As part of the CARES Act stimulus bill passed by Congress and signed into law by President Trump on March 27, $367 billion was set aside for the Small Business Administration (SBA) to help small businesses that are hurting from the effects of loss of business and/or shutdowns ordered by government entities.  

One of the programs the SBA will administer is called the Paycheck Protection Program (PPP), which guarantees small business loans to employers with less than 500 employees. The PPP loans can be used to keep employees on the payroll, pay for health insurance, mortgages, utilities and the like if the charity has been impacted by the effects of government stay-at-home and closure orders. The loans will be forgiven if they are used for such purposes.

Secular groups immediately – on March 31 – pushed the typical “separation of church and state” argument in a letter to the head of the SBA, Jovita Carranza, demanding that no loans go to religious entities. The SBA already had rules in place, the secular groups argued, that prohibited any SBA benefits from going to “businesses principally engaged in teaching, instructing, counseling or indoctrinating religion or religious beliefs, whether in a religious or secular setting.”  

The atheists also argued that SBA nondiscrimination rules should be enforced against religious entities. That means, for example, that if a church believed in traditional marriage and that “sex” refers to biological characteristics at birth, that church would be potentially ineligible for an SBA loan.

After a bipartisan group of members of Congress sent their own letter to Carranza explaining that the CARES Act did not limit benefits only to secular businesses, the SBA issued an Interim Final Rule on April 2 making clear that religious entities were eligible for loans, and they would not be discriminated against because of their religious beliefs. 

Why should churches and other faith-based organizations be included in the PPP? Aren’t we talking about closed restaurants, shops and other secular businesses?

The answer is because churches are equal participants in furthering the government’s goals of protecting communities. 

First, they complied with the government’s orders just as secular businesses have done, and they’ve suffered the same consequences. When churchgoers are not attending in person, donations drop, and the church cannot keep up with expenses.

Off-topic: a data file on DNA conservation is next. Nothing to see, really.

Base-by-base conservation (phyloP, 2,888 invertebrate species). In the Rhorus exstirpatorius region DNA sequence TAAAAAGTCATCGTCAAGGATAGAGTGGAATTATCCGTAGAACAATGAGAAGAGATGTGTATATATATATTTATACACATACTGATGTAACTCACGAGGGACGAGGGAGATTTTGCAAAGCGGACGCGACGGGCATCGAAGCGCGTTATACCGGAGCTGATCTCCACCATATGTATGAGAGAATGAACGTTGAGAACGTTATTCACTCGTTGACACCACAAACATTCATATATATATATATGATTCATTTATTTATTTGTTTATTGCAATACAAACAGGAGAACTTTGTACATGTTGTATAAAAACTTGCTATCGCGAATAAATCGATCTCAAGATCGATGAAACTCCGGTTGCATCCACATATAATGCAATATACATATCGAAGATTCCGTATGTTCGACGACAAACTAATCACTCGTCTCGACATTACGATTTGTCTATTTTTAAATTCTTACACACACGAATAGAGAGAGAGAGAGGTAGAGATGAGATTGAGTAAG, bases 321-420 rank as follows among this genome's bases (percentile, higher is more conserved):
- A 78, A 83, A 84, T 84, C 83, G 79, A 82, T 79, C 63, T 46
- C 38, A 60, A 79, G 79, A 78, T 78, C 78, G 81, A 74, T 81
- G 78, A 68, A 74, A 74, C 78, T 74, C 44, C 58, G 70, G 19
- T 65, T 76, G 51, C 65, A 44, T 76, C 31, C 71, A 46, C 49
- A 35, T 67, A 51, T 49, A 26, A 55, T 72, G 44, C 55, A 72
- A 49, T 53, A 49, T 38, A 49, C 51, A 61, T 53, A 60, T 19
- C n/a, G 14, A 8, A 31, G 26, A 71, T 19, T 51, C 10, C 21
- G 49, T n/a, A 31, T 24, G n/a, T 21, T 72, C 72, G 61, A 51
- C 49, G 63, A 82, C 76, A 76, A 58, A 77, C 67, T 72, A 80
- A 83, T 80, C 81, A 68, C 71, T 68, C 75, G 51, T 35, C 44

Second, church members pay taxes which are used in part to fund the stimulus bill. It’s fair that some of that money should go to their churches.

Joe Carter, author, editor, and executive pastor at McLean Bible Church in Virginia, argues that churches and government participate in a “shared social responsibility” and thus churches should seek out these loans if needed.

“According to the IRS, the rationale for granting tax exemption to certain private entities—such as churches—is based on the theory of shared social responsibility,” Carter says. “The position of the IRS is that the government and its citizens jointly share the responsibility for the well-being of the entire nation. 

“The current COVID-19 crisis provides a prime example of this concept in action. Most churches in the United States have been willing to share the social responsibility of protecting the public health by shutting down their operations, including Sunday services. This willingness to comply with government directives has taken a significant financial toll on many churches. Like many other Americans, I believe it would be a violation of the ‘theory of shared social responsibility’ for the government to ask churches (and church members) to do their part and yet say ‘You’re on your own’ when it comes to shouldering the financial burden,” Carter concludes. 

Will churches and other faith-based organizations risk entanglement with the government by participating in this program? Shouldn’t they steer clear of accepting money from the federal coffers in order to retain their independence?

First, the loans don’t come from the government. They come from the church’s normal bank, but they are backed by the SBA and the SBA will pay the bank, not the church.

The choice to apply for, and receive, these loans is something where reasonable Christians can disagree, according to Dr. Russell Moore, head of the Ethics and Religious Liberty Commission of the Southern Baptist Convention. Furthermore, he notes in an op-ed that the church’s bank account is already guaranteed by a federal agency, the Federal Deposit Insurance Corporation (FDIC).

Churches are not singled out for special treatment under this law. They are covered by the same benefits and rules as any secular entity. Furthermore, the U.S. Supreme Court ruled in Trinity Lutheran Church v. Comer in 2017 that government programs that are generally offered to the public cannot exclude faith-based entities because merely of their religious beliefs.  

The bottom line here is that the Paycheck Protection Program includes churches and faith-based entities, as it ought to; it doesn’t violate the First Amendment by entangling church and state; and it’s up to each church or faith-based entity to decide whether to apply for a loan or not. 

Churches are providing some of the greatest benefits our country needs right now, including a source of hope in the One who knows all our needs. I’m grateful to see that they are receiving some help in return.